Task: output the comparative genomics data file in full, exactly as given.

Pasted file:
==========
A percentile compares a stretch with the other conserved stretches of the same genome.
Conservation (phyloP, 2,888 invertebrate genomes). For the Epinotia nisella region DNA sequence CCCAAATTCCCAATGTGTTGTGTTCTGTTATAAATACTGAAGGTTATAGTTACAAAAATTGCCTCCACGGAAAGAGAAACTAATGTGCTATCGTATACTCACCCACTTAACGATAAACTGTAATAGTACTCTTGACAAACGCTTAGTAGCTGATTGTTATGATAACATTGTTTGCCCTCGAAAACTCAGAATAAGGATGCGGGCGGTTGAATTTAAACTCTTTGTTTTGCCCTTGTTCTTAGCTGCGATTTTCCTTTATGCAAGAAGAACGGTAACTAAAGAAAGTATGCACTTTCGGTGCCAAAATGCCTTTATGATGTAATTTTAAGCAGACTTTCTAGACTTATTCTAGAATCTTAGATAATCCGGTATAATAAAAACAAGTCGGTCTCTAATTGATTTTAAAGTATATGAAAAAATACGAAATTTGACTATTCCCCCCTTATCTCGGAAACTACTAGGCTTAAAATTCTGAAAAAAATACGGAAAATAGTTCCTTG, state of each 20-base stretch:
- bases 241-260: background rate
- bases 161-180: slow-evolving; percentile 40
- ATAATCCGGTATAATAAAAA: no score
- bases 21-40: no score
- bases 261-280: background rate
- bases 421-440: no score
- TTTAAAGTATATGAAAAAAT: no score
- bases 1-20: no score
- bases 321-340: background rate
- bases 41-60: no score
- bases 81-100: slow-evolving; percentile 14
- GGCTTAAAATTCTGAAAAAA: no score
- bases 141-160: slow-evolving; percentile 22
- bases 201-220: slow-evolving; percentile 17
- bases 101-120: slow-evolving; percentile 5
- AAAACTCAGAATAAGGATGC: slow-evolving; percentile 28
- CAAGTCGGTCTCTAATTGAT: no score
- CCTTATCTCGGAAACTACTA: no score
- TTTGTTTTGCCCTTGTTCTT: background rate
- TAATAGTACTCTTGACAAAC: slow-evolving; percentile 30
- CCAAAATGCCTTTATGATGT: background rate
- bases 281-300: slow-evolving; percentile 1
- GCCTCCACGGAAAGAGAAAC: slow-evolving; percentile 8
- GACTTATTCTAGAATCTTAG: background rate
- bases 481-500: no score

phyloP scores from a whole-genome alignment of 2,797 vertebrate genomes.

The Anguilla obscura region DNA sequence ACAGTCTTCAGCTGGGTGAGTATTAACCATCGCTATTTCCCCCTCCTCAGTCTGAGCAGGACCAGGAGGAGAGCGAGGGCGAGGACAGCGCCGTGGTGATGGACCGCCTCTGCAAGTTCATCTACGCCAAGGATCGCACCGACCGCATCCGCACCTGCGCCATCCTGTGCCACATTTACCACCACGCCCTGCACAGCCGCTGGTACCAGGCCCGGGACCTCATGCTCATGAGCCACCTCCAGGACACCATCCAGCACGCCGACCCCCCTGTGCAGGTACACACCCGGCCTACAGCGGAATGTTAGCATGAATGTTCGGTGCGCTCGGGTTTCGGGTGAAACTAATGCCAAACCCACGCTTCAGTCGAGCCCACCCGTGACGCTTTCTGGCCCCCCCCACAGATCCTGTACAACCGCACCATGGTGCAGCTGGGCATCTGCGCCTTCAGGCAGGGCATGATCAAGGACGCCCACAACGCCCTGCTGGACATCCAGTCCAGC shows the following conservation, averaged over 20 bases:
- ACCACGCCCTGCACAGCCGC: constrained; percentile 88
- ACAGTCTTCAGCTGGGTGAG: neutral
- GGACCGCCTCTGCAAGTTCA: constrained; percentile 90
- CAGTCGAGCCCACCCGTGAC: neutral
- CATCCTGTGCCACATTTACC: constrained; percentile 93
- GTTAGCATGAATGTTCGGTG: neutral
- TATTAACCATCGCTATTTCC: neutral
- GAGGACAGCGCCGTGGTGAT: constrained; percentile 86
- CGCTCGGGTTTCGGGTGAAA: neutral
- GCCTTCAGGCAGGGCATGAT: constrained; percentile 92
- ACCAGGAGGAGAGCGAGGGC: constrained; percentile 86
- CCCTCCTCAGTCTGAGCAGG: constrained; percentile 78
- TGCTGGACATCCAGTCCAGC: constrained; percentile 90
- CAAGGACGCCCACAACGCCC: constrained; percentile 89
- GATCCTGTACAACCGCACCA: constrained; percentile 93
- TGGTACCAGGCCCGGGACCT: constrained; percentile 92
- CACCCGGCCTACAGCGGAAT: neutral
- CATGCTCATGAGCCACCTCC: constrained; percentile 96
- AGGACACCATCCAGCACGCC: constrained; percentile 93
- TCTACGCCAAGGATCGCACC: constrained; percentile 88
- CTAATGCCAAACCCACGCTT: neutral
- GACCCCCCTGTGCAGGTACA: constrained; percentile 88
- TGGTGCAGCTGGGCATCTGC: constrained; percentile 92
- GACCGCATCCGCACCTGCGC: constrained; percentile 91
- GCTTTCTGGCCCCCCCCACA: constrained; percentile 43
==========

A percentile compares a stretch with the other conserved stretches of the same genome.
Conservation (phyloP, 2,888 invertebrate genomes). For the Epinotia nisella region DNA sequence CCCAAATTCCCAATGTGTTGTGTTCTGTTATAAATACTGAAGGTTATAGTTACAAAAATTGCCTCCACGGAAAGAGAAACTAATGTGCTATCGTATACTCACCCACTTAACGATAAACTGTAATAGTACTCTTGACAAACGCTTAGTAGCTGATTGTTATGATAACATTGTTTGCCCTCGAAAACTCAGAATAAGGATGCGGGCGGTTGAATTTAAACTCTTTGTTTTGCCCTTGTTCTTAGCTGCGATTTTCCTTTATGCAAGAAGAACGGTAACTAAAGAAAGTATGCACTTTCGGTGCCAAAATGCCTTTATGATGTAATTTTAAGCAGACTTTCTAGACTTATTCTAGAATCTTAGATAATCCGGTATAATAAAAACAAGTCGGTCTCTAATTGATTTTAAAGTATATGAAAAAATACGAAATTTGACTATTCCCCCCTTATCTCGGAAACTACTAGGCTTAAAATTCTGAAAAAAATACGGAAAATAGTTCCTTG, state of each 20-base stretch:
- bases 241-260: background rate
- bases 161-180: slow-evolving; percentile 40
- ATAATCCGGTATAATAAAAA: no score
- bases 21-40: no score
- bases 261-280: background rate
- bases 421-440: no score
- TTTAAAGTATATGAAAAAAT: no score
- bases 1-20: no score
- bases 321-340: background rate
- bases 41-60: no score
- bases 81-100: slow-evolving; percentile 14
- GGCTTAAAATTCTGAAAAAA: no score
- bases 141-160: slow-evolving; percentile 22
- bases 201-220: slow-evolving; percentile 17
- bases 101-120: slow-evolving; percentile 5
- AAAACTCAGAATAAGGATGC: slow-evolving; percentile 28
- CAAGTCGGTCTCTAATTGAT: no score
- CCTTATCTCGGAAACTACTA: no score
- TTTGTTTTGCCCTTGTTCTT: background rate
- TAATAGTACTCTTGACAAAC: slow-evolving; percentile 30
- CCAAAATGCCTTTATGATGT: background rate
- bases 281-300: slow-evolving; percentile 1
- GCCTCCACGGAAAGAGAAAC: slow-evolving; percentile 8
- GACTTATTCTAGAATCTTAG: background rate
- bases 481-500: no score

phyloP scores from a whole-genome alignment of 2,797 vertebrate genomes.

The Anguilla obscura region DNA sequence ACAGTCTTCAGCTGGGTGAGTATTAACCATCGCTATTTCCCCCTCCTCAGTCTGAGCAGGACCAGGAGGAGAGCGAGGGCGAGGACAGCGCCGTGGTGATGGACCGCCTCTGCAAGTTCATCTACGCCAAGGATCGCACCGACCGCATCCGCACCTGCGCCATCCTGTGCCACATTTACCACCACGCCCTGCACAGCCGCTGGTACCAGGCCCGGGACCTCATGCTCATGAGCCACCTCCAGGACACCATCCAGCACGCCGACCCCCCTGTGCAGGTACACACCCGGCCTACAGCGGAATGTTAGCATGAATGTTCGGTGCGCTCGGGTTTCGGGTGAAACTAATGCCAAACCCACGCTTCAGTCGAGCCCACCCGTGACGCTTTCTGGCCCCCCCCACAGATCCTGTACAACCGCACCATGGTGCAGCTGGGCATCTGCGCCTTCAGGCAGGGCATGATCAAGGACGCCCACAACGCCCTGCTGGACATCCAGTCCAGC shows the following conservation, averaged over 20 bases:
- ACCACGCCCTGCACAGCCGC: constrained; percentile 88
- ACAGTCTTCAGCTGGGTGAG: neutral
- GGACCGCCTCTGCAAGTTCA: constrained; percentile 90
- CAGTCGAGCCCACCCGTGAC: neutral
- CATCCTGTGCCACATTTACC: constrained; percentile 93
- GTTAGCATGAATGTTCGGTG: neutral
- TATTAACCATCGCTATTTCC: neutral
- GAGGACAGCGCCGTGGTGAT: constrained; percentile 86
- CGCTCGGGTTTCGGGTGAAA: neutral
- GCCTTCAGGCAGGGCATGAT: constrained; percentile 92
- ACCAGGAGGAGAGCGAGGGC: constrained; percentile 86
- CCCTCCTCAGTCTGAGCAGG: constrained; percentile 78
- TGCTGGACATCCAGTCCAGC: constrained; percentile 90
- CAAGGACGCCCACAACGCCC: constrained; percentile 89
- GATCCTGTACAACCGCACCA: constrained; percentile 93
- TGGTACCAGGCCCGGGACCT: constrained; percentile 92
- CACCCGGCCTACAGCGGAAT: neutral
- CATGCTCATGAGCCACCTCC: constrained; percentile 96
- AGGACACCATCCAGCACGCC: constrained; percentile 93
- TCTACGCCAAGGATCGCACC: constrained; percentile 88
- CTAATGCCAAACCCACGCTT: neutral
- GACCCCCCTGTGCAGGTACA: constrained; percentile 88
- TGGTGCAGCTGGGCATCTGC: constrained; percentile 92
- GACCGCATCCGCACCTGCGC: constrained; percentile 91
- GCTTTCTGGCCCCCCCCACA: constrained; percentile 43